I will explain myself a bit more:

I wrote my own session handler function so I could use session files.  I
have been able to specify a directory for session files as well as their
life expectancy is +- 90 minutes, not to exceed 99 minutes from

My purpose in setting auto_increment back to 1 is that I won't exceed
the auto_increment maximum integer value and that the table is
maintenance free when I am able to get this working with a cron.

I have noticed that when putting a script onto a cron sometimes requires
minor tweaking from how it runs when called on the web.  I am able to
change the value to 1 using the original syntax I posted to the list ---
not with the cron.  I changed AUTO_INCREMENT to be in capital letters
and will see if this works tomorrow when the cron runs.  

I have been using the session_regenerate_id(); command to keep the
logins secure with session variables controlling which account is being
accessed.  There are a few other things running in the background to
help protect the sessions.  It is feasible that when a user accessed
their account they use 10 to 15 entries in the mySQL table.  I just want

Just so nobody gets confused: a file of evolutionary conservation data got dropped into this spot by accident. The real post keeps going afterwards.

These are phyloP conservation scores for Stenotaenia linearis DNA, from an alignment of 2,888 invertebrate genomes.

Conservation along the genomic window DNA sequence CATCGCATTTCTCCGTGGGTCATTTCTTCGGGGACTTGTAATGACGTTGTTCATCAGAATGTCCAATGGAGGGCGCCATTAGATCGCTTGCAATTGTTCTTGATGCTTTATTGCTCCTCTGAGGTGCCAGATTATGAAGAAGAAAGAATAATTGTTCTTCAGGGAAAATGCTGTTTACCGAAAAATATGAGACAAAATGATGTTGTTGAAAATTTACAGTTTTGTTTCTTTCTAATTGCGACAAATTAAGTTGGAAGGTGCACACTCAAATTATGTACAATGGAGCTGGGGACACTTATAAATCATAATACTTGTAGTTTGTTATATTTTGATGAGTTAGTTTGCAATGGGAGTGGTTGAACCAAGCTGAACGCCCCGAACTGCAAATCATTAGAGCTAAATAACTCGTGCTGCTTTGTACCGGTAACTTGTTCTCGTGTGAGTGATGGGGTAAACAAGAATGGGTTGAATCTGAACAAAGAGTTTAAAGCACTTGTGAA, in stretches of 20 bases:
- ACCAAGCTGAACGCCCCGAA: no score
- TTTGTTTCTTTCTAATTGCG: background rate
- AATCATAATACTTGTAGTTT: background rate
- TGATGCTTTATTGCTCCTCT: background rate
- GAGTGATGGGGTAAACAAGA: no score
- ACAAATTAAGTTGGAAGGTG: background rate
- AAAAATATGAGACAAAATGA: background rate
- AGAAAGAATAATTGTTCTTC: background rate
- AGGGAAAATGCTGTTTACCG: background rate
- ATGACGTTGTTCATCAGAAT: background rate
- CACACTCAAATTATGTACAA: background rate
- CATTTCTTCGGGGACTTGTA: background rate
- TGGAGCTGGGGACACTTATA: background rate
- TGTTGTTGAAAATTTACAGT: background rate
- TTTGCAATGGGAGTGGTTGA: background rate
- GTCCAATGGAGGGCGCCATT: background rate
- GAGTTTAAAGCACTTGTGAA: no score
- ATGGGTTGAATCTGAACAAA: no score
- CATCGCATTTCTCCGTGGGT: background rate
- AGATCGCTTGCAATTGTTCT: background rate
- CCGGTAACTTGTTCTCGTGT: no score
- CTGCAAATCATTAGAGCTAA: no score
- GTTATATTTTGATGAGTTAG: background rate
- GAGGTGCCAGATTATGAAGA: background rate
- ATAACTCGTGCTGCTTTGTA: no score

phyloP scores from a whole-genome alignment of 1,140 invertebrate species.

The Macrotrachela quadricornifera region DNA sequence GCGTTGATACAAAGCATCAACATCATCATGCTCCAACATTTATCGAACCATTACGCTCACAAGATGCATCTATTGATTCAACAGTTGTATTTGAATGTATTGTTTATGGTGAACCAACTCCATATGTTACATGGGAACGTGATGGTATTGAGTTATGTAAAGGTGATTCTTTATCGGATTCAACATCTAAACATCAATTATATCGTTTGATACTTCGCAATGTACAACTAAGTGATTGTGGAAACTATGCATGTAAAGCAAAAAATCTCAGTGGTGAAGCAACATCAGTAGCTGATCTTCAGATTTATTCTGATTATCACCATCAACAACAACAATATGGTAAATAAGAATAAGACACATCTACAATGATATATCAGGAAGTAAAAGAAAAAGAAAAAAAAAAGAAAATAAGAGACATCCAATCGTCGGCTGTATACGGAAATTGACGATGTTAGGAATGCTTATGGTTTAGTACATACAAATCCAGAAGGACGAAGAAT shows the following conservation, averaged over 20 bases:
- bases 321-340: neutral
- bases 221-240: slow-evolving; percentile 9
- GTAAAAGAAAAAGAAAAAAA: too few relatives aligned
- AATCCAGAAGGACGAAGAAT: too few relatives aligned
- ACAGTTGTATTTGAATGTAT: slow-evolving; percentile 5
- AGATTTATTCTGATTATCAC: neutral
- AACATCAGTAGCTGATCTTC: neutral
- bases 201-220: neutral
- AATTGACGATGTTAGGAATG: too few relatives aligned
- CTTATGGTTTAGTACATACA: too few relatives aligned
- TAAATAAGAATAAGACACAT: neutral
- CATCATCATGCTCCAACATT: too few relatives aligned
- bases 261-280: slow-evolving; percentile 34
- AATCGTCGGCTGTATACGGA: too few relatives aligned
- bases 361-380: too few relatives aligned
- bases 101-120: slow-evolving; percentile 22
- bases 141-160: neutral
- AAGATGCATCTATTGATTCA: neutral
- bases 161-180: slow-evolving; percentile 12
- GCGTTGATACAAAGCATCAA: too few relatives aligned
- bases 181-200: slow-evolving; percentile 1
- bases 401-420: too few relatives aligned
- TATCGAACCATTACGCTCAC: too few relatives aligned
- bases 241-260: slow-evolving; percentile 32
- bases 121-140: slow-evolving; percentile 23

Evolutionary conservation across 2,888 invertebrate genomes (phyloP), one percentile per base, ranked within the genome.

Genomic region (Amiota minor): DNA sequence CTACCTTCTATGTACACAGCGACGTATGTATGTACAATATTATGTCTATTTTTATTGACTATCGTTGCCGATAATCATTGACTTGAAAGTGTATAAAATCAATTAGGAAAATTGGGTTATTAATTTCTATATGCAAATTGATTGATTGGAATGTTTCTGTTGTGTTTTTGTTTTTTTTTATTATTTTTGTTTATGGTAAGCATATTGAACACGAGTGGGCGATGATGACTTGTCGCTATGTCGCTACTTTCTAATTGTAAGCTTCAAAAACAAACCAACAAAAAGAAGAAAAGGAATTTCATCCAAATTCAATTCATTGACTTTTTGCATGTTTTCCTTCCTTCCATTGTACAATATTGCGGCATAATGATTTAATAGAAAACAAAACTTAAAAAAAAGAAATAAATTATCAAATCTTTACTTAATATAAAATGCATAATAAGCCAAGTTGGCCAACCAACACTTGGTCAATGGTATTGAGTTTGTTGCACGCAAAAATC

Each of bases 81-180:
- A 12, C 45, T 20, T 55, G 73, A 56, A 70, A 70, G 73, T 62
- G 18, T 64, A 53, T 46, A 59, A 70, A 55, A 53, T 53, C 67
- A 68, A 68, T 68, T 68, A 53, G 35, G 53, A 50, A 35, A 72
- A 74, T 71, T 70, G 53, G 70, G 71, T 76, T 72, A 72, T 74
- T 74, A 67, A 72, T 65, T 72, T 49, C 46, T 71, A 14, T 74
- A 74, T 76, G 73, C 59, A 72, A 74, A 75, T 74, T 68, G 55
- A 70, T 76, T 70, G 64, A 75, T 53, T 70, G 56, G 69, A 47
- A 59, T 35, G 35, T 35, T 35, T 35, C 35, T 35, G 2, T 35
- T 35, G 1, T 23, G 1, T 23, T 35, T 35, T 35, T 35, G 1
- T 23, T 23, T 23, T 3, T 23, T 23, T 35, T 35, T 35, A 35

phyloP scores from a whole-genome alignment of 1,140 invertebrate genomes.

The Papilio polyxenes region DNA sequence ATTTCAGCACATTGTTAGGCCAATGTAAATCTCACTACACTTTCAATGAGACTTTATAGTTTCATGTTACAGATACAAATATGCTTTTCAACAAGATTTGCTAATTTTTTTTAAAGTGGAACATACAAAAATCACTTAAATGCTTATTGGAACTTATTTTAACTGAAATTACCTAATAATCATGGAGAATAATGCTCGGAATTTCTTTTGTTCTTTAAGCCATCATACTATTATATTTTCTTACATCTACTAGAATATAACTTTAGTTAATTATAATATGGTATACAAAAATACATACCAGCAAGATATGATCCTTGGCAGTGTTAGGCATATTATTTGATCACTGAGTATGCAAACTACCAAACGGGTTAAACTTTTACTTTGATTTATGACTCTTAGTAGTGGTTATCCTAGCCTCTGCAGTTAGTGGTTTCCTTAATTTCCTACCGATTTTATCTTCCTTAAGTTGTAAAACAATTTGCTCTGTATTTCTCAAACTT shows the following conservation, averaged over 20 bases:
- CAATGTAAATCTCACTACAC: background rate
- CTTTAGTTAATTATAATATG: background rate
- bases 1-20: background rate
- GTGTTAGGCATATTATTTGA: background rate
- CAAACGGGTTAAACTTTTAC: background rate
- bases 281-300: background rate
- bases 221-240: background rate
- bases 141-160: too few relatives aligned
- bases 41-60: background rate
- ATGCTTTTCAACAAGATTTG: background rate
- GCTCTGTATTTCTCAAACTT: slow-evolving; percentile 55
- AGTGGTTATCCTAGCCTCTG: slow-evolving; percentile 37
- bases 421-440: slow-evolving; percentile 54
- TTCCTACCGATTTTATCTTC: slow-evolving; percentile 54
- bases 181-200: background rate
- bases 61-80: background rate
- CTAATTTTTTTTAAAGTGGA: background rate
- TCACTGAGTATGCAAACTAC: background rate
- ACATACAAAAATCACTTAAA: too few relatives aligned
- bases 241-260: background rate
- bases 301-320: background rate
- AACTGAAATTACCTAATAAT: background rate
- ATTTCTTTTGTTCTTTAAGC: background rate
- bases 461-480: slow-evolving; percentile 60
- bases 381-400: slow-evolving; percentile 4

to keep bringing the auto_increment field back to 1 because of this.  Am
I making sense?  I am trying to get ready for a marketing campaign for a
home based business I have started so I may eventually quit my day job
do when I have a passion for (caring for people.)


On Tue, 2007-04-17 at 08:20 -0400, Michael Keyser wrote:

>  You could also use phpMyAdmin if no one else has mentioned it.  It's
> pretty simplistic and is a collaboration of PHP scripts specifically for
> maintaining MySQL databases.  I think you should check it out:
> http://www.phpmyadmin.net
> -----Original Message-----
> From: Buesching, Logan J [mailto:[EMAIL PROTECTED] 
> Sent: Tuesday, April 17, 2007 8:17 AM
> Subject: [PHP-DB] RE: auto_increment
> One of two things comes to my mind:
> 1.) auto_increment *might* have to be AUTO_INCREMENT, as that is how the
> manual states it and *some* things in MySQL are case-sensitive (such as
> table names).
> 2.) Make sure you have satisfied the following (From the MySQL manual):
> --
> You cannot reset the counter to a value less than or equal to any that
> have already been used. For MyISAM, if the value is less than or equal
> to the maximum value currently in the AUTO_INCREMENT column, the value
> is reset to the current maximum plus one. For InnoDB, you can use ALTER
> TABLE ... AUTO_INCREMENT = value as of MySQL 5.0.3, but if the value is
> less than the current maximum value in the column, no error message is
> given and the current sequence value is not changed.
> --
> If neither of these help, the actual error message may be of use.
> -Logan
> -----Original Message-----
> From: Ron Piggott [mailto:[EMAIL PROTECTED] 
> Sent: Friday, April 13, 2007 10:04 PM
> To: PHP DB
> Subject: auto_increment
> Does anyone see anything wrong with the $query syntax?  Ron
> mysql_connect(localhost,$username,$password);
> @mysql_select_db($database) or die( "Unable to select database");
> $query="ALTER TABLE sessions auto_increment = '1'";
> mysql_query($query);
> mysql_close();

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